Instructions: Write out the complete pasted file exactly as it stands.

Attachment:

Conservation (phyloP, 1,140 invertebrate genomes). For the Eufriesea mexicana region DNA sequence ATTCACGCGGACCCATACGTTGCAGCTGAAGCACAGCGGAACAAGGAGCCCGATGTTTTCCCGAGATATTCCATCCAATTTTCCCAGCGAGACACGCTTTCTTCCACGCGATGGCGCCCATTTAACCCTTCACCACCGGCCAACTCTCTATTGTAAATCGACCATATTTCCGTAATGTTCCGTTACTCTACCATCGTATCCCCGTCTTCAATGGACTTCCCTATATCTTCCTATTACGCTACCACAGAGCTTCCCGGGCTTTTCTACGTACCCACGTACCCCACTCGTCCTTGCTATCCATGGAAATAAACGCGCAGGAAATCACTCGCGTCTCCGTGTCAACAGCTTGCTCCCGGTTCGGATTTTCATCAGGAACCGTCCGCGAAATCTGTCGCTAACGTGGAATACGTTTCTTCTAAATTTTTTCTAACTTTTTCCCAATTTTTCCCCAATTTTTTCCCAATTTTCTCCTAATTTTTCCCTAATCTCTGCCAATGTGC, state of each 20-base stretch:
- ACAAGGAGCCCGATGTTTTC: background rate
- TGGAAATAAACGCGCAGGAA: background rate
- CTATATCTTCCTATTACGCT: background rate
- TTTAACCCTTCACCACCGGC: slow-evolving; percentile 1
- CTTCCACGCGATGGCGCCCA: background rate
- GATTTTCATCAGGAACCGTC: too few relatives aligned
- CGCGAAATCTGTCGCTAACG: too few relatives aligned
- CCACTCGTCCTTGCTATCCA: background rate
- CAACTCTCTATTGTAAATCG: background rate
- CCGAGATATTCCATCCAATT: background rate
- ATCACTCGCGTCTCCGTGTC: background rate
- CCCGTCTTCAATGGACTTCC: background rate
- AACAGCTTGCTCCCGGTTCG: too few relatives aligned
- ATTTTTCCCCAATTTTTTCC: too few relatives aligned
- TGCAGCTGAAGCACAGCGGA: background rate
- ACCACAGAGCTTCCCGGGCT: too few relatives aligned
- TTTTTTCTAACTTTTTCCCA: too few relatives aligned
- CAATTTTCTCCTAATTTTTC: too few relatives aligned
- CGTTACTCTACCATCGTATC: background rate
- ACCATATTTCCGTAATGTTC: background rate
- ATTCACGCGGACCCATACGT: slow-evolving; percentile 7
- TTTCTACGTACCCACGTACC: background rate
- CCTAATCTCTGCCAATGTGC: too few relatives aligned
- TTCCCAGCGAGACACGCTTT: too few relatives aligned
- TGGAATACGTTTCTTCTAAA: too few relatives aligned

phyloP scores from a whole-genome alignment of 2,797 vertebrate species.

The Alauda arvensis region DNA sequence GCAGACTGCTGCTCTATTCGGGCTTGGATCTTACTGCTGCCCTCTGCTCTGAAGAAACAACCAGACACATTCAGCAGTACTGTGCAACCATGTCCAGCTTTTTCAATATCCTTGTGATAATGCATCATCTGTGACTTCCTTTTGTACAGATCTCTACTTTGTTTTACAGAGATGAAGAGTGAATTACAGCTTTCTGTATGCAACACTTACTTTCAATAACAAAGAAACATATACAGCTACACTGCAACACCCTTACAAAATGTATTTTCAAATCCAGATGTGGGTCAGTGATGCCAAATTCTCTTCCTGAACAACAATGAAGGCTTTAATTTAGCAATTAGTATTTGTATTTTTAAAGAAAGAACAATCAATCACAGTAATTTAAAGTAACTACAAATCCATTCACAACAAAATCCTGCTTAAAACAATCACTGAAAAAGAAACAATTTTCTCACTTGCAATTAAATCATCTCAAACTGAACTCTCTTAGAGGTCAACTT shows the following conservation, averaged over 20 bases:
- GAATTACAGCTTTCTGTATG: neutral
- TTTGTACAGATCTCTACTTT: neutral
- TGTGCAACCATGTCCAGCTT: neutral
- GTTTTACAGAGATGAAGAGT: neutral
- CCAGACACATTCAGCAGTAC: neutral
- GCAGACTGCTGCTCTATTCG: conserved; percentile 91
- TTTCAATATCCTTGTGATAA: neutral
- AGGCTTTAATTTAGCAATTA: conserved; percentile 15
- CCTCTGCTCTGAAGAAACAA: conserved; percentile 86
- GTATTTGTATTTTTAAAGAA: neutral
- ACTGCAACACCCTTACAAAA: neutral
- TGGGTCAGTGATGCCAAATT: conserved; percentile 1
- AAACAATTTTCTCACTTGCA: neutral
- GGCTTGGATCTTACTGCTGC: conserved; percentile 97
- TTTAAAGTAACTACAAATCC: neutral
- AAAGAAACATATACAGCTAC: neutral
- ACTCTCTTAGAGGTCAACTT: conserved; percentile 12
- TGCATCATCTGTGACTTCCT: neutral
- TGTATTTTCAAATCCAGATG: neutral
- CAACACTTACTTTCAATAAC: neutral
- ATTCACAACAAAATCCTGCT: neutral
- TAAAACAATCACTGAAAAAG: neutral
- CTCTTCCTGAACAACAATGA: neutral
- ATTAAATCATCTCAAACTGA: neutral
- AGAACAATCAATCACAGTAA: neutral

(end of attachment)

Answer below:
Conservation (phyloP, 1,140 invertebrate genomes). For the Eufriesea mexicana region DNA sequence ATTCACGCGGACCCATACGTTGCAGCTGAAGCACAGCGGAACAAGGAGCCCGATGTTTTCCCGAGATATTCCATCCAATTTTCCCAGCGAGACACGCTTTCTTCCACGCGATGGCGCCCATTTAACCCTTCACCACCGGCCAACTCTCTATTGTAAATCGACCATATTTCCGTAATGTTCCGTTACTCTACCATCGTATCCCCGTCTTCAATGGACTTCCCTATATCTTCCTATTACGCTACCACAGAGCTTCCCGGGCTTTTCTACGTACCCACGTACCCCACTCGTCCTTGCTATCCATGGAAATAAACGCGCAGGAAATCACTCGCGTCTCCGTGTCAACAGCTTGCTCCCGGTTCGGATTTTCATCAGGAACCGTCCGCGAAATCTGTCGCTAACGTGGAATACGTTTCTTCTAAATTTTTTCTAACTTTTTCCCAATTTTTCCCCAATTTTTTCCCAATTTTCTCCTAATTTTTCCCTAATCTCTGCCAATGTGC, state of each 20-base stretch:
- ACAAGGAGCCCGATGTTTTC: background rate
- TGGAAATAAACGCGCAGGAA: background rate
- CTATATCTTCCTATTACGCT: background rate
- TTTAACCCTTCACCACCGGC: slow-evolving; percentile 1
- CTTCCACGCGATGGCGCCCA: background rate
- GATTTTCATCAGGAACCGTC: too few relatives aligned
- CGCGAAATCTGTCGCTAACG: too few relatives aligned
- CCACTCGTCCTTGCTATCCA: background rate
- CAACTCTCTATTGTAAATCG: background rate
- CCGAGATATTCCATCCAATT: background rate
- ATCACTCGCGTCTCCGTGTC: background rate
- CCCGTCTTCAATGGACTTCC: background rate
- AACAGCTTGCTCCCGGTTCG: too few relatives aligned
- ATTTTTCCCCAATTTTTTCC: too few relatives aligned
- TGCAGCTGAAGCACAGCGGA: background rate
- ACCACAGAGCTTCCCGGGCT: too few relatives aligned
- TTTTTTCTAACTTTTTCCCA: too few relatives aligned
- CAATTTTCTCCTAATTTTTC: too few relatives aligned
- CGTTACTCTACCATCGTATC: background rate
- ACCATATTTCCGTAATGTTC: background rate
- ATTCACGCGGACCCATACGT: slow-evolving; percentile 7
- TTTCTACGTACCCACGTACC: background rate
- CCTAATCTCTGCCAATGTGC: too few relatives aligned
- TTCCCAGCGAGACACGCTTT: too few relatives aligned
- TGGAATACGTTTCTTCTAAA: too few relatives aligned

phyloP scores from a whole-genome alignment of 2,797 vertebrate species.

The Alauda arvensis region DNA sequence GCAGACTGCTGCTCTATTCGGGCTTGGATCTTACTGCTGCCCTCTGCTCTGAAGAAACAACCAGACACATTCAGCAGTACTGTGCAACCATGTCCAGCTTTTTCAATATCCTTGTGATAATGCATCATCTGTGACTTCCTTTTGTACAGATCTCTACTTTGTTTTACAGAGATGAAGAGTGAATTACAGCTTTCTGTATGCAACACTTACTTTCAATAACAAAGAAACATATACAGCTACACTGCAACACCCTTACAAAATGTATTTTCAAATCCAGATGTGGGTCAGTGATGCCAAATTCTCTTCCTGAACAACAATGAAGGCTTTAATTTAGCAATTAGTATTTGTATTTTTAAAGAAAGAACAATCAATCACAGTAATTTAAAGTAACTACAAATCCATTCACAACAAAATCCTGCTTAAAACAATCACTGAAAAAGAAACAATTTTCTCACTTGCAATTAAATCATCTCAAACTGAACTCTCTTAGAGGTCAACTT shows the following conservation, averaged over 20 bases:
- GAATTACAGCTTTCTGTATG: neutral
- TTTGTACAGATCTCTACTTT: neutral
- TGTGCAACCATGTCCAGCTT: neutral
- GTTTTACAGAGATGAAGAGT: neutral
- CCAGACACATTCAGCAGTAC: neutral
- GCAGACTGCTGCTCTATTCG: conserved; percentile 91
- TTTCAATATCCTTGTGATAA: neutral
- AGGCTTTAATTTAGCAATTA: conserved; percentile 15
- CCTCTGCTCTGAAGAAACAA: conserved; percentile 86
- GTATTTGTATTTTTAAAGAA: neutral
- ACTGCAACACCCTTACAAAA: neutral
- TGGGTCAGTGATGCCAAATT: conserved; percentile 1
- AAACAATTTTCTCACTTGCA: neutral
- GGCTTGGATCTTACTGCTGC: conserved; percentile 97
- TTTAAAGTAACTACAAATCC: neutral
- AAAGAAACATATACAGCTAC: neutral
- ACTCTCTTAGAGGTCAACTT: conserved; percentile 12
- TGCATCATCTGTGACTTCCT: neutral
- TGTATTTTCAAATCCAGATG: neutral
- CAACACTTACTTTCAATAAC: neutral
- ATTCACAACAAAATCCTGCT: neutral
- TAAAACAATCACTGAAAAAG: neutral
- CTCTTCCTGAACAACAATGA: neutral
- ATTAAATCATCTCAAACTGA: neutral
- AGAACAATCAATCACAGTAA: neutral